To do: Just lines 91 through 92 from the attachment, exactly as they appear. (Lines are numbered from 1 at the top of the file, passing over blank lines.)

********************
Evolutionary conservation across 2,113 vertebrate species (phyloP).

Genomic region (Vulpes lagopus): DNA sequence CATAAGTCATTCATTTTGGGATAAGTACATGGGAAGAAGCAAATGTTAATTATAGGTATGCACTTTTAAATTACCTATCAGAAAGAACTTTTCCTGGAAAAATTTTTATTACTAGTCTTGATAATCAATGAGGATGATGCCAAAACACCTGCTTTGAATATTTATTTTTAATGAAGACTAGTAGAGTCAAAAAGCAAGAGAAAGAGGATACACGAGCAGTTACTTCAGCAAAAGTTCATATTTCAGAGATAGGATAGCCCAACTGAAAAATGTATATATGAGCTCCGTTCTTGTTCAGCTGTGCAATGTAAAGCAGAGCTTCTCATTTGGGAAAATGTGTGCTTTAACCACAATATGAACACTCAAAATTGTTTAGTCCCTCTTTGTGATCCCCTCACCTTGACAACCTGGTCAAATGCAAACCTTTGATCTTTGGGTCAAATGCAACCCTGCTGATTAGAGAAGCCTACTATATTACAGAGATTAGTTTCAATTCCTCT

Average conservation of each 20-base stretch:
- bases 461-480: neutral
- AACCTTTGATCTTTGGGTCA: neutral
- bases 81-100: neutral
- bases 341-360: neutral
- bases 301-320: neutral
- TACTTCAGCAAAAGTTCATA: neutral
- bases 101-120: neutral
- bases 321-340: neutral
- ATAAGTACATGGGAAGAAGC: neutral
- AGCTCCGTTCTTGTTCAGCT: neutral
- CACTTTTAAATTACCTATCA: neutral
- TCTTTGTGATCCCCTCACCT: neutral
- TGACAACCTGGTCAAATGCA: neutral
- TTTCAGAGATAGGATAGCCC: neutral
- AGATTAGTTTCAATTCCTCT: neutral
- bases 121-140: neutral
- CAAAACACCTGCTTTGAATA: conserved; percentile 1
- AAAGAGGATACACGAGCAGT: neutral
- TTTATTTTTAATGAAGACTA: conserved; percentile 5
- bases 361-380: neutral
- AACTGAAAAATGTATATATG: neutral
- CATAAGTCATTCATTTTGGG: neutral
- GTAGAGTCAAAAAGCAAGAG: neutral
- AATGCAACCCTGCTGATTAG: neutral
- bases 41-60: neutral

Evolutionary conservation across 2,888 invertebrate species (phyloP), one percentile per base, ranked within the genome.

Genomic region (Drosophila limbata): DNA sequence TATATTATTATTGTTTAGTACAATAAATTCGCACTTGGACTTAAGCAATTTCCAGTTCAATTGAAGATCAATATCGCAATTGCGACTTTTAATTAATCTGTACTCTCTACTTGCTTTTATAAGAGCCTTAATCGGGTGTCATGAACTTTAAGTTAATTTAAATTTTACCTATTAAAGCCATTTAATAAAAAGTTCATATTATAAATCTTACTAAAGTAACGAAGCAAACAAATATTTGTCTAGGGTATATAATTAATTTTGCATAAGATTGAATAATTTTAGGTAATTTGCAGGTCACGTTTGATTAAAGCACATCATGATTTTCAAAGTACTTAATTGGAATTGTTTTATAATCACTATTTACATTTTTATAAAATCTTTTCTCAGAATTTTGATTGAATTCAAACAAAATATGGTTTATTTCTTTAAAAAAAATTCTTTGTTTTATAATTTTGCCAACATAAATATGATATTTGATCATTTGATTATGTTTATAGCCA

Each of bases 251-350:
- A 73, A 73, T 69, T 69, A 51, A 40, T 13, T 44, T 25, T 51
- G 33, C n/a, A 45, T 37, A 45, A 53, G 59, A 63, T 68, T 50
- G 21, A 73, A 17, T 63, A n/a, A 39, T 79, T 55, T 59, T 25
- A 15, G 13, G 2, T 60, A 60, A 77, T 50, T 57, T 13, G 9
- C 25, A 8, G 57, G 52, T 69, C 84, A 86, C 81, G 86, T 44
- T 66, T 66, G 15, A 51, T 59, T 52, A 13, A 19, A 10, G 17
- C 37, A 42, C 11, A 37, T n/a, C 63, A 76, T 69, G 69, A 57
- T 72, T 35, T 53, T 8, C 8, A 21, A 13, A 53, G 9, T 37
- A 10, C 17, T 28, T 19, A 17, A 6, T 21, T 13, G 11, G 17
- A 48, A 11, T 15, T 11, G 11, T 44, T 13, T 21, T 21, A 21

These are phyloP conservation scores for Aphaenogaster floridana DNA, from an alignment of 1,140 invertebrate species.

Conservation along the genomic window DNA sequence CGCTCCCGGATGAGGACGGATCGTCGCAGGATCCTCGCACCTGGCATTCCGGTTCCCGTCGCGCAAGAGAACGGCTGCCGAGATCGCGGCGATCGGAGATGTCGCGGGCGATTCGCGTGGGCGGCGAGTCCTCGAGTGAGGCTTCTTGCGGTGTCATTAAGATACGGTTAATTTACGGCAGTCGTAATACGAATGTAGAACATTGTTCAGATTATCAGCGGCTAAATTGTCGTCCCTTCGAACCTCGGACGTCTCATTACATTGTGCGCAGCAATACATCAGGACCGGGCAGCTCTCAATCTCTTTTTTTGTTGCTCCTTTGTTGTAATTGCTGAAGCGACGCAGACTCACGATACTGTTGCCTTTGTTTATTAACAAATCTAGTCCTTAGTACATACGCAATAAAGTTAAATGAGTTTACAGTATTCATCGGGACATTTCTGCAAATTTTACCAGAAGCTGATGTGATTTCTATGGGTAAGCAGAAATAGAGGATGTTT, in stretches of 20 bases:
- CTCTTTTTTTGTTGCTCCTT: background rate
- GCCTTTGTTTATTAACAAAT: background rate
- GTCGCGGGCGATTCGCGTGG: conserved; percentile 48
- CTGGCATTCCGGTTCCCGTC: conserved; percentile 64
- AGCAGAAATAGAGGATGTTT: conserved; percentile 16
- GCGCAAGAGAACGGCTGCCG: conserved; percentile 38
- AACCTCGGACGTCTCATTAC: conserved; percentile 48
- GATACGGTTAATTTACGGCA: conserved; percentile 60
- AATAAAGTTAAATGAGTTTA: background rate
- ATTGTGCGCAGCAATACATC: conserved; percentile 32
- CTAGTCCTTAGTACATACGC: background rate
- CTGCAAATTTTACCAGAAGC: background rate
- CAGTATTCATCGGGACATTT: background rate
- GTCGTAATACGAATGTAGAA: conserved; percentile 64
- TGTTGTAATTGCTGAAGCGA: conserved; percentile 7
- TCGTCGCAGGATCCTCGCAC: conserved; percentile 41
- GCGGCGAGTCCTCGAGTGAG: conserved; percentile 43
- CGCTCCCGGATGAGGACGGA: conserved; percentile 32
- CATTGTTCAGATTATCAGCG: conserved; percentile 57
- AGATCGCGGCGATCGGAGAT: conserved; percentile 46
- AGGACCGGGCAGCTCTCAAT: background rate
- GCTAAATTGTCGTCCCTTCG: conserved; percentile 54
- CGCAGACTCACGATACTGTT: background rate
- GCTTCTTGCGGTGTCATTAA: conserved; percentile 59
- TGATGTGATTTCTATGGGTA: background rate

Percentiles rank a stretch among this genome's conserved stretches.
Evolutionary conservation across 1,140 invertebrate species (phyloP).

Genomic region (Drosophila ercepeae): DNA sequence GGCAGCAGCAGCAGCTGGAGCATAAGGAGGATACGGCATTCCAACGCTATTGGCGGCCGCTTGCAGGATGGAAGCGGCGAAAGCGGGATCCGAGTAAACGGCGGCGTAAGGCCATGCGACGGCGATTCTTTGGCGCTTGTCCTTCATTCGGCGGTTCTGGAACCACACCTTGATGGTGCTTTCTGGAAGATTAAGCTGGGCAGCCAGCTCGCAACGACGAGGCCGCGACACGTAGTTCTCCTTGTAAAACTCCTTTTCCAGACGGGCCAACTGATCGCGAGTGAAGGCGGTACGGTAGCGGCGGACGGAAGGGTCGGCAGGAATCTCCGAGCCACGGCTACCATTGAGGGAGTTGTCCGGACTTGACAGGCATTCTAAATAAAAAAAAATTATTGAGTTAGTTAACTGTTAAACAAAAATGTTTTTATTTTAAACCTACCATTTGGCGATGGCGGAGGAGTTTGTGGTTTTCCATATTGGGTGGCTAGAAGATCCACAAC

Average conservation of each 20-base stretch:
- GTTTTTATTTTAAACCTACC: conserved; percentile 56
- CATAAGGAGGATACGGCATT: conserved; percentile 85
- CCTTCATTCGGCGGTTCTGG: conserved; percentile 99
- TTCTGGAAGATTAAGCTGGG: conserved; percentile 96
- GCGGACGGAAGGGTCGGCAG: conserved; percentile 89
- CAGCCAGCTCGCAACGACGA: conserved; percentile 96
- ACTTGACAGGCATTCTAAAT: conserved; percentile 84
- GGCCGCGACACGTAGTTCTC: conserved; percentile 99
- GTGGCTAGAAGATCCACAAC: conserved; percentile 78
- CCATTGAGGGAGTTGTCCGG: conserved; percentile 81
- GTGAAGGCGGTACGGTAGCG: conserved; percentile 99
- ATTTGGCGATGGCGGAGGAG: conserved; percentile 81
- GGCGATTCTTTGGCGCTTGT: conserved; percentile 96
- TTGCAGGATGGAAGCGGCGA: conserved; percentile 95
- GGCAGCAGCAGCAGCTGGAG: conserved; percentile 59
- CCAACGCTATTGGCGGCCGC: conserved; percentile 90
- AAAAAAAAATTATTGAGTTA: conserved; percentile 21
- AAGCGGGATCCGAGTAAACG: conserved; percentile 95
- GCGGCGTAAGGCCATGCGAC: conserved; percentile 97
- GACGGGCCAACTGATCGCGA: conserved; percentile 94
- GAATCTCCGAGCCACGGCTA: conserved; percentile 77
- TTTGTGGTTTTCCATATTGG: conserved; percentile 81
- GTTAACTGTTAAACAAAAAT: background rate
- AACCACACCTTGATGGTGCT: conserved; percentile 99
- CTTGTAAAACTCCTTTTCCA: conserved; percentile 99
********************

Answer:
- GCGGCGTAAGGCCATGCGAC: conserved; percentile 97
- GACGGGCCAACTGATCGCGA: conserved; percentile 94